Christian Louboutin was in court yesterday to witness lawyers make a final plea to defend his red-sole trademark.
“For YSL and PPR Group, this might just be a legal matter, but that’s not the case for me,” Louboutin said. “On the contrary, to me it is very personal; after all, this is an intrinsic part of my life and my company, which bears my name – and which I have built over the past 20 years and still independently own. This is why I had to be there in person.”
Last April Christian Louboutin sued Yves Saint Laurent for putting red soles on its shoes during their pre spring/summer 2011/12 collection.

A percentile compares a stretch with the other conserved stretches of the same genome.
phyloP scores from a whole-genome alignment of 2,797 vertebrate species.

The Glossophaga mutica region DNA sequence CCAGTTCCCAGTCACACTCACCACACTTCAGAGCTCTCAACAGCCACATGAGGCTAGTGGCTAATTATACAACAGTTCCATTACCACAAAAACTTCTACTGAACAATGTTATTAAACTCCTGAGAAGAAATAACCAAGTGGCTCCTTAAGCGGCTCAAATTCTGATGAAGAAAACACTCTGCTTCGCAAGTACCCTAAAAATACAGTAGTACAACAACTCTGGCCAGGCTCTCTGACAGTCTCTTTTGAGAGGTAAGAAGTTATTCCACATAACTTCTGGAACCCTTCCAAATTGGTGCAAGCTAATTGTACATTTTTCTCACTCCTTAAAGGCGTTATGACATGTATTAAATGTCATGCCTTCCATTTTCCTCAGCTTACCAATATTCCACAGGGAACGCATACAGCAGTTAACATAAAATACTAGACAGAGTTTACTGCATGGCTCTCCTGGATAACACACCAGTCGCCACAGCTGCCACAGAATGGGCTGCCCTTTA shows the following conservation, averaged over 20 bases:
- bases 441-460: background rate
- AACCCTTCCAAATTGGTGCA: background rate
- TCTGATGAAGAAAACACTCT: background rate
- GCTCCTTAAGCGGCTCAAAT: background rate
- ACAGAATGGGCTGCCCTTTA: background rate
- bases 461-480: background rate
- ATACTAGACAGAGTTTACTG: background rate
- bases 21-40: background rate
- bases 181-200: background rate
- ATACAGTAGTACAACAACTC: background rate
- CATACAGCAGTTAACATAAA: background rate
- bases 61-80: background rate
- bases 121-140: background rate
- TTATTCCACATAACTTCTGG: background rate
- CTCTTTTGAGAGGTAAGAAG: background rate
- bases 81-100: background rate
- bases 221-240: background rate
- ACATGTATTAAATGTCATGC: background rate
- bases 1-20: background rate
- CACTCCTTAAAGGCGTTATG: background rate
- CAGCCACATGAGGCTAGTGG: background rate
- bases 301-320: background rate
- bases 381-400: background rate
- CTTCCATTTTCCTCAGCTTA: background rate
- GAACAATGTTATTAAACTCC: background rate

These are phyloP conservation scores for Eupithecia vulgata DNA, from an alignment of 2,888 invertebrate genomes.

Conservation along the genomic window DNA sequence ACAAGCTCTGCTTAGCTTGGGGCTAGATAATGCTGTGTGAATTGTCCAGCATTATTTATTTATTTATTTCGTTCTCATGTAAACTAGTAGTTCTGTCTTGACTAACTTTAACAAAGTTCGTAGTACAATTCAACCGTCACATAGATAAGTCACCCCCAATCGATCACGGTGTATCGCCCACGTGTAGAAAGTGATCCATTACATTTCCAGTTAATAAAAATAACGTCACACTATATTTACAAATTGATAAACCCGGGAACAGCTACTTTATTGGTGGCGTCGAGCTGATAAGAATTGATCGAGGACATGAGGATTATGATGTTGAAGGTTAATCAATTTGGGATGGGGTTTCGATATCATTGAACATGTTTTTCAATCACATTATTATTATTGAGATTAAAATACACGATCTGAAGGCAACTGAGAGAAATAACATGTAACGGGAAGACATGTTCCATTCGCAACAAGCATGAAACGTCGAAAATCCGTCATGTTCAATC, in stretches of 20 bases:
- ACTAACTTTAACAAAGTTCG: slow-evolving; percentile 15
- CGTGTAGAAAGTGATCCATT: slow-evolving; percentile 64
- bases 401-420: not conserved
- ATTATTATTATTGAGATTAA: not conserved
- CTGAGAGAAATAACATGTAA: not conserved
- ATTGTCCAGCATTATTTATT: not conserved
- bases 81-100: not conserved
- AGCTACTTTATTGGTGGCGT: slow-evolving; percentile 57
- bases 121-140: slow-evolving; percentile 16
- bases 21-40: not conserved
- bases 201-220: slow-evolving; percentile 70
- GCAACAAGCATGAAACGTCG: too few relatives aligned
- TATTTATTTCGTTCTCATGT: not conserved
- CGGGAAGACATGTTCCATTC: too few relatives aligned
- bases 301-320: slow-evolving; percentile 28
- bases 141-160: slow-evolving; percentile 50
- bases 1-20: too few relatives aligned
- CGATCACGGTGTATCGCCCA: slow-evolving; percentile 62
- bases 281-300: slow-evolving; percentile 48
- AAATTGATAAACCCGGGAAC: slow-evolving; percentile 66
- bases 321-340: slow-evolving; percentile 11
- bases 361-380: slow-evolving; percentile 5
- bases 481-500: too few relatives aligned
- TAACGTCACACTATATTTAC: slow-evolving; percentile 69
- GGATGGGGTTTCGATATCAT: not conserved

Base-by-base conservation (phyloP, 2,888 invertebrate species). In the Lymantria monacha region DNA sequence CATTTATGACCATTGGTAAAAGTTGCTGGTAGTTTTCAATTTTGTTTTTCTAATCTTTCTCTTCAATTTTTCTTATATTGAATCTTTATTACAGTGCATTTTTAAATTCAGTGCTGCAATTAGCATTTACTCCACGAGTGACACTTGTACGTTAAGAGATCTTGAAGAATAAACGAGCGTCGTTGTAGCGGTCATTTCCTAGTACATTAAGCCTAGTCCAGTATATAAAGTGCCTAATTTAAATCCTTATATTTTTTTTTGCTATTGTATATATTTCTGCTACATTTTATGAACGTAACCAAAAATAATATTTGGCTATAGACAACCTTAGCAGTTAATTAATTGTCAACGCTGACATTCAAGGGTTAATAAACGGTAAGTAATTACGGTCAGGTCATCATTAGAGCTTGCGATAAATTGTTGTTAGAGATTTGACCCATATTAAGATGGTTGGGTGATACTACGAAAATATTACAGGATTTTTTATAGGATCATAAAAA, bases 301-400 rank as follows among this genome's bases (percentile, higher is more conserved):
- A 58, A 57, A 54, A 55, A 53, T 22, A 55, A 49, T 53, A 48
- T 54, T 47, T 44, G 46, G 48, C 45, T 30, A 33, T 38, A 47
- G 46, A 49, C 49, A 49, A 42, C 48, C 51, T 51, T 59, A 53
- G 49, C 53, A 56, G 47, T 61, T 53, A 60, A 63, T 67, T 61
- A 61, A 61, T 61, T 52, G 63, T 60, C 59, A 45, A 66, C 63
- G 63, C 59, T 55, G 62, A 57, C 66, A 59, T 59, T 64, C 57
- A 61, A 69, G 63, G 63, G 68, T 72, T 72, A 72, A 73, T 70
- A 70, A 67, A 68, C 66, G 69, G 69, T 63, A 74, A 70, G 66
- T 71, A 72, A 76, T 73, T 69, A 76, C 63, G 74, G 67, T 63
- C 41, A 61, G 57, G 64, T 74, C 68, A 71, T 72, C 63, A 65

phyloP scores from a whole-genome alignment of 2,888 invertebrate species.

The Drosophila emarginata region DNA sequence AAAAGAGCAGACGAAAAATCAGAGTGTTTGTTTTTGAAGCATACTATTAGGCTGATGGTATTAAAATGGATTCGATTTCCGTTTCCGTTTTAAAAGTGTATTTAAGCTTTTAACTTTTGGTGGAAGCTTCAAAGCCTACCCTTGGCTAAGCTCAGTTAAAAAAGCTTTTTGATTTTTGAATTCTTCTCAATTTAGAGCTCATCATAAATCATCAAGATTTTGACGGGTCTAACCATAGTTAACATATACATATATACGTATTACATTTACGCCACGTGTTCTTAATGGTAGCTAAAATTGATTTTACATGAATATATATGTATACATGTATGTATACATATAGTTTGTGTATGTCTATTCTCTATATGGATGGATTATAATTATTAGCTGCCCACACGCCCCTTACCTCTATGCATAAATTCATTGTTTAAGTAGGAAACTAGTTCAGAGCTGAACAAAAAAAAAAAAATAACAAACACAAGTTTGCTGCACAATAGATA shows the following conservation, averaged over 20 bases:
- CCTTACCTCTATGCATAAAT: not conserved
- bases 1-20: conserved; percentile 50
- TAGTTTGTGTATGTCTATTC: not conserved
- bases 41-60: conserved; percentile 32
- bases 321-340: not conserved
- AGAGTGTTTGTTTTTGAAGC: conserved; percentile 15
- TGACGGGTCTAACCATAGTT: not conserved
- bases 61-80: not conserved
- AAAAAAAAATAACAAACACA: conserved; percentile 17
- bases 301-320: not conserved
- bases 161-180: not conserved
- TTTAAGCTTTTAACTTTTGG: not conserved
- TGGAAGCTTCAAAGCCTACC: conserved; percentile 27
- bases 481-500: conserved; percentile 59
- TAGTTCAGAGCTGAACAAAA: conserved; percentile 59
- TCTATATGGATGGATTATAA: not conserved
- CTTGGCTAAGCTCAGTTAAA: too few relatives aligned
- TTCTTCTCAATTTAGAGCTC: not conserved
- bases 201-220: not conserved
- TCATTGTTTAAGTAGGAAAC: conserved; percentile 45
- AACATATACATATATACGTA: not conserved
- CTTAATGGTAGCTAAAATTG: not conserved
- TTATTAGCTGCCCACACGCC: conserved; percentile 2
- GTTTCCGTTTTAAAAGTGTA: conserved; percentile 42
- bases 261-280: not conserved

Louboutin continued to file a trademark infringement lawsuit, alleging that YSL has breached its copyright by using the red sole.
The designer, who in turn celebrates twenty years of his unmistakable heels, said he needed to protect his recognisable style to keep YSL and “other copyists” from stealing his business.
Louboutin told WWD: “I was impressed by the way the judges ran the hearing. The company remains confident that the appeals court will adhere to its conviction that the red sole, this integral and long-held part of the brand’s identity and recognised by consumers worldwide, will continue to be recognised as the Christian Louboutin trademark.”
Yesterday dozens of spectators came out in support of the trial, many of whom were spotted wearing the distinctive shoes.
The case continues.
Images courtesy of net-a-porter.com